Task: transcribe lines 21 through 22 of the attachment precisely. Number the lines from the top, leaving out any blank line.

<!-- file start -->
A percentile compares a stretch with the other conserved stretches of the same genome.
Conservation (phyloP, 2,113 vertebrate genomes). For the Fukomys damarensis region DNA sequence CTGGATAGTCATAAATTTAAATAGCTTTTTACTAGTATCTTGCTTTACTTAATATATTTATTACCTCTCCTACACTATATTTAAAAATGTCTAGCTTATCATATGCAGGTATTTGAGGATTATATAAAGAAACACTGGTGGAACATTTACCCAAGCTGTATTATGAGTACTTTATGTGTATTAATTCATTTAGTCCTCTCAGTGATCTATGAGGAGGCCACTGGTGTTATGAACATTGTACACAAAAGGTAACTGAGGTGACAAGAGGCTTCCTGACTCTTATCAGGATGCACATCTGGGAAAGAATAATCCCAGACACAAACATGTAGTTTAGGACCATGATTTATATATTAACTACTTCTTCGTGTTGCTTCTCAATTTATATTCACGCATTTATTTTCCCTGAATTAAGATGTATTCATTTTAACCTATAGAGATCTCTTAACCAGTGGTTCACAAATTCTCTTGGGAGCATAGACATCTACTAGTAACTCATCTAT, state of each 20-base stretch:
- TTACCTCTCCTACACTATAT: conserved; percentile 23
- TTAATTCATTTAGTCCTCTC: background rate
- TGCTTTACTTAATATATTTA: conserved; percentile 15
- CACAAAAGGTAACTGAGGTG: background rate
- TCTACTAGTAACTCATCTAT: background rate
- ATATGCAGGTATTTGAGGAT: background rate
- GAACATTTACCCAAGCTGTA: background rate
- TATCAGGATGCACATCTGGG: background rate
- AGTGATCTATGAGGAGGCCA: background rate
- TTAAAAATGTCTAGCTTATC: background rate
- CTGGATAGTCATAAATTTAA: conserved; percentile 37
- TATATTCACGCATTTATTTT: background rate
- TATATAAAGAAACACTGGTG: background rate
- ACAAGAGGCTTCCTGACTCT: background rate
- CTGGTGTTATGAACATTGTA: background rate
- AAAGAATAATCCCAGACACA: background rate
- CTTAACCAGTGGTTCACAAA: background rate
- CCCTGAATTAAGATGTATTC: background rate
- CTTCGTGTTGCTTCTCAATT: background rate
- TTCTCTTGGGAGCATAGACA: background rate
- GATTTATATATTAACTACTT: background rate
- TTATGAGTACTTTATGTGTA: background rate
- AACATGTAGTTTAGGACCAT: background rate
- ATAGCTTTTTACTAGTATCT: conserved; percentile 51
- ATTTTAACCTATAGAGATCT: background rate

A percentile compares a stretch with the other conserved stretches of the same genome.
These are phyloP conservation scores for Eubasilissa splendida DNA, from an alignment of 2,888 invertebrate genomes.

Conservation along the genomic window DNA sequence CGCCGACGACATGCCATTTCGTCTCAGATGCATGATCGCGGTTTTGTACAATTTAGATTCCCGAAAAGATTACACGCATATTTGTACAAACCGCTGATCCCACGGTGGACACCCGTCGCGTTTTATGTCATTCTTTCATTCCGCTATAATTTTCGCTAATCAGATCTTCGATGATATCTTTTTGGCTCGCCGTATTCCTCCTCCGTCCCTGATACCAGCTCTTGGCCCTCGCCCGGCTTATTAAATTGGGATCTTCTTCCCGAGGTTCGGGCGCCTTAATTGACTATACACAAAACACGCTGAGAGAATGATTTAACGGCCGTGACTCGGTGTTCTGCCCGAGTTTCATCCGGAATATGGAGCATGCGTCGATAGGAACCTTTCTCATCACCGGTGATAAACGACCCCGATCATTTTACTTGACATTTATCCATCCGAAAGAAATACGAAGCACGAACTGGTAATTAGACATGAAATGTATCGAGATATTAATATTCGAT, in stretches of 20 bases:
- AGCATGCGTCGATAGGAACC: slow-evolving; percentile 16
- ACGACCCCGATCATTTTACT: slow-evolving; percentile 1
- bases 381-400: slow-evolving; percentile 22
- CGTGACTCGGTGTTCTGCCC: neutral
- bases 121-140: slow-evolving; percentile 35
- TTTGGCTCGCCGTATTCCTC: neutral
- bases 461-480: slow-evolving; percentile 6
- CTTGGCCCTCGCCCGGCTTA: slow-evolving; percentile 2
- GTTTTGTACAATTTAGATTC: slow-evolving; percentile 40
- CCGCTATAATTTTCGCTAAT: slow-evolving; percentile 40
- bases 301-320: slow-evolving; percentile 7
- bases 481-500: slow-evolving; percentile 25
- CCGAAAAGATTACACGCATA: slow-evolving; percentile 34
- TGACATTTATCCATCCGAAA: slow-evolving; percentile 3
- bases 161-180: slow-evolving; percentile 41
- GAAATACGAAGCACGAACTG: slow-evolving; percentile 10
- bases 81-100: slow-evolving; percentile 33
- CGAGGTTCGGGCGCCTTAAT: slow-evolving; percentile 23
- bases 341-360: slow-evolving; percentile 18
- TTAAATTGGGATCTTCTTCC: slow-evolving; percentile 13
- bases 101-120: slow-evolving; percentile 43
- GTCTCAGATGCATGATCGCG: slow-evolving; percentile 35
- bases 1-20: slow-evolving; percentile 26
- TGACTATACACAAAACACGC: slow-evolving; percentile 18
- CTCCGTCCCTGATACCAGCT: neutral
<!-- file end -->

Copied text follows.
- CTTCGTGTTGCTTCTCAATT: background rate
- TTCTCTTGGGAGCATAGACA: background rate